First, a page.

New N.C. Curfew = Last Call 11 p.m.

By Molly Harrison | Wednesday, July 29, 2020

Everyone is craving normalcy. We want uncovered faces, in-person school, hugs, parties and late nights out with friends, but the spread of COVID-19 is dictating that we hold off for a while longer.

On the late-nights-out-with-friends front, there’s a new development in North Carolina. Governor Roy Cooper has issued a new executive order that mandates an 11 p.m. curfew on the sale of alcohol in restaurants, breweries, wineries, distilleries and other businesses that offer on-site alcohol consumption. (Standalone bars that do not serve food have been mandated to be closed since mid-March.) The curfew takes effect this Friday, July 31 and is in effect nightly from 11 p.m. to 7 a.m. until August 31. 

Governor Cooper said the mandate prevents restaurants from evolving into a bar scene after dinner hours and is a way to slow the spread of coronavirus among young people, who now make the majority of the state’s cases. Fifty-eight percent of the state’s positive coronavirus cases are in the 18- to 49-year-old age range.

The mandate doesn’t mean that some version of going out and socializing is not possible. You can go out have a little fun, you just need practice safe socialization and plan to come home earlier, which really is never a bad idea, right? Right?

A Safe Way to Socialize: Outside and Home Early

There are a few places you can go to get your fix of fun with a few drinks and a bite with live music in the mix. The restaurants listed below offer live music in outdoor venues with safe socialization practices, so you can feel good about doing your part to slow the spread while still having fun with a few friends. Check Facebook or the website to see who's playing.

Uncle Ike’s Sandbar and Grill

Thursday and Friday 6 to 9 p.m.  

1159 Austin Street, Unit 111 A, Corolla | (252) 597-1606 | Website | Facebook


The Village Table and Tavern

Tuesday through Saturday 6 to 9 p.m.  

1314 Duck Road, Duck | (252) 715-1414 | Website | Facebook   


Live music in the outdoor Sound Lounge at Village Table and Tavern.


Sweet T’s Beer and Wine

Monday, Wednesday and Thursday 6:30ish to 9 p.m.

1211 Duck Road, Duck | (252) 480-2326 | Website | Facebook   


NC Coast Grill & Bar

Every night, 6 to 9 p.m.

1184 Duck Road, Duck | (252) 261-8666 | Website | Facebook


Ocean Boulevard Bistro & Martini Bar

Friday 6:30 to 9 p.m.

4700 N. Virginia Dare Trail, Kitty Hawk | (252) 261-2546 | Website | Facebook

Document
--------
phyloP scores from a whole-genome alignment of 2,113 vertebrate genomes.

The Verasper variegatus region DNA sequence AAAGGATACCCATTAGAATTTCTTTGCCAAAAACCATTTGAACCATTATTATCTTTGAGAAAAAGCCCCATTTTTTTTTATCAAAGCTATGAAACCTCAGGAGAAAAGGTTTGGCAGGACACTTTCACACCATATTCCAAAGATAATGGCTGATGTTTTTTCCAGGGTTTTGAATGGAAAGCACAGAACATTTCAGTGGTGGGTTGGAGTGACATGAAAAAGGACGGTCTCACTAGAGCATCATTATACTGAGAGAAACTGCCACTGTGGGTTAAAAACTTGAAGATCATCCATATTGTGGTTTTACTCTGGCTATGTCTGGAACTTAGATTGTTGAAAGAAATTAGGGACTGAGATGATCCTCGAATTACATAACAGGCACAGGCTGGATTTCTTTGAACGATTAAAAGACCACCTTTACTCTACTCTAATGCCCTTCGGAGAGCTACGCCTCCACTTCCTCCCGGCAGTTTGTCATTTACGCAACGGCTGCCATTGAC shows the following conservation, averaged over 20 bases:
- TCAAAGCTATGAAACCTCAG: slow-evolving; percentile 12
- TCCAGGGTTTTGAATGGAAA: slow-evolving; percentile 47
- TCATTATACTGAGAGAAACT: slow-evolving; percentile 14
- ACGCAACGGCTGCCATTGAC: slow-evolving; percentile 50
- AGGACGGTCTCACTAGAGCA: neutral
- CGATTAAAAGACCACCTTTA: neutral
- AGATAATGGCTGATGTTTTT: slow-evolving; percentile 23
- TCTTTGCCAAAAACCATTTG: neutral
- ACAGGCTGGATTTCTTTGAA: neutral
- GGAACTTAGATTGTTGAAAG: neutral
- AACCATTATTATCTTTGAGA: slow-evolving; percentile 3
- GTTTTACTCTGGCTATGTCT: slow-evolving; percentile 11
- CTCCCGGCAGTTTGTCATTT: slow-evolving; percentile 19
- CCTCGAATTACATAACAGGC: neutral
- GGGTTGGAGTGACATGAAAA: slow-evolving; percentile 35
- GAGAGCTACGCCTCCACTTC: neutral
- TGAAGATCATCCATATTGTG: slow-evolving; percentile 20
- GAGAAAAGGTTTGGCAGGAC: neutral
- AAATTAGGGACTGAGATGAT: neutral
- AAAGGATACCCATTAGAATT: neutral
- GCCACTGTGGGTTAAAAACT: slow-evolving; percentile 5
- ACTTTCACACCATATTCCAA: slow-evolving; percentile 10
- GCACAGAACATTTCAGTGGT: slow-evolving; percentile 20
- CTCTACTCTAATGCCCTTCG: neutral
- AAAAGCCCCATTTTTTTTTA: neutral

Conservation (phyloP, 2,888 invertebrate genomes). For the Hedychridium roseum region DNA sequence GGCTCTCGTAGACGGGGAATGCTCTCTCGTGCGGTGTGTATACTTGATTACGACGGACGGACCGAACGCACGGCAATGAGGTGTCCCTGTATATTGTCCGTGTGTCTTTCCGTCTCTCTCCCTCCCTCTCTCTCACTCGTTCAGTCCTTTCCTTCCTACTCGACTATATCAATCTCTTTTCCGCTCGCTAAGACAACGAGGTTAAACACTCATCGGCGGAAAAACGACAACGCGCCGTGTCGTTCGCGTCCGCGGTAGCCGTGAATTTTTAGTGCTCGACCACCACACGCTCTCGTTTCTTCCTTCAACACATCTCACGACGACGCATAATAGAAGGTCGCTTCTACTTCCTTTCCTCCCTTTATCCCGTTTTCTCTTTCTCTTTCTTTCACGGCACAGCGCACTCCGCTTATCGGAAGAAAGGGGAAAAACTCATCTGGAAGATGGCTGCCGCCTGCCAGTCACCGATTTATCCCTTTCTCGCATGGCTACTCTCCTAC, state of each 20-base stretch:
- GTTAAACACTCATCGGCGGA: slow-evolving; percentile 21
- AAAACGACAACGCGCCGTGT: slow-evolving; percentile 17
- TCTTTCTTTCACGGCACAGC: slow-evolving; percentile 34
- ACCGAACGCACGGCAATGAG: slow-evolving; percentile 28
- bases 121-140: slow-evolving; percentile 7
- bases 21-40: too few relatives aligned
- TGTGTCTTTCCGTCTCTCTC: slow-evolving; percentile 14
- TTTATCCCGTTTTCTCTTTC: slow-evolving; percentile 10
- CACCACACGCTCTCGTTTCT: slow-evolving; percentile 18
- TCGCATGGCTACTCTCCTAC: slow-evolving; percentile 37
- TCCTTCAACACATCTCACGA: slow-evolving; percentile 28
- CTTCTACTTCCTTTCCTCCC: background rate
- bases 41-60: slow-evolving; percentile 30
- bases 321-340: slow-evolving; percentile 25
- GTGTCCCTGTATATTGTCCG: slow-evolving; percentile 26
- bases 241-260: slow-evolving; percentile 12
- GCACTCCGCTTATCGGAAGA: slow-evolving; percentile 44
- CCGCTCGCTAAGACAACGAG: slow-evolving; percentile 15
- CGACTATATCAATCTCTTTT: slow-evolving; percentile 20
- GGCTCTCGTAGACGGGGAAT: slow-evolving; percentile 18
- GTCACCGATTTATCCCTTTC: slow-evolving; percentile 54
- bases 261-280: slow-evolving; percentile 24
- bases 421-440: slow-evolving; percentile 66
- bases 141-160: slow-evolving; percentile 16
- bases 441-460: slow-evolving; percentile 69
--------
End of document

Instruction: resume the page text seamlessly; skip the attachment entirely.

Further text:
Outer Banks Brewing Station

Thursday through Sunday 6 to 9 p.m.

600 S. Croatan Highway, Kill Devil Hills | (252) 449-2739 | Website | Facebook   


OBX Marina Tiki Bar

Wednesday and Saturday 6 to 9 p.m.

708 Harbor Road, Wanchese | (252) 473-9991 | Website | Facebook    


Avenue Waterfront Grille

Friday 7 to 10 p.m.

207 Queen Elizabeth Street, Manteo | (252) 473-4800 | Website | Facebook    


Froggy Dog

Sunday, Wednesday and Friday 5 to 9 p.m.

40050 N.C. Highway 12, Avon | (252) 995-5550 | Website | Facebook   


Live music on the streetside patio at Ocean Boulevard, right across the street from the beach.


Please keep a few courtesy tips in mind:

- Wear your mask when you're not at your table, such as on the way into and out of the restaurant or when heading to the restroom.

- After you've finished eating and drinking, don't hog a table or barstool. Get up and let someone else sit down to be served. In outdoor venues, you can usually find a place to enjoy the music away from others.

- Keep a 6-foot distance from others, and make sure your kids follow the rules too.

- Tip well. Your server is hustling in 90-degree weather so you can have a cool drink.

- Be patient. Restaurants are busy with takeout orders, outdoor dining, indoor dining and all kinds of cleaning protocols. 

- Always call an Uber or cab if you've had your limit — even if you're headed home early.

Photo at top courtesy of Froggy Dog

About the Author Molly Harrison
Molly Harrison is managing editor at OneBoat, publisher of She moved to Nags Head in 1994 and since then has made her living writing articles and creating publications about the people, places and culture of the Outer Banks. When not working she practices and teaches yoga and spends as much time as possible outside and in or on the water with her husband and two children.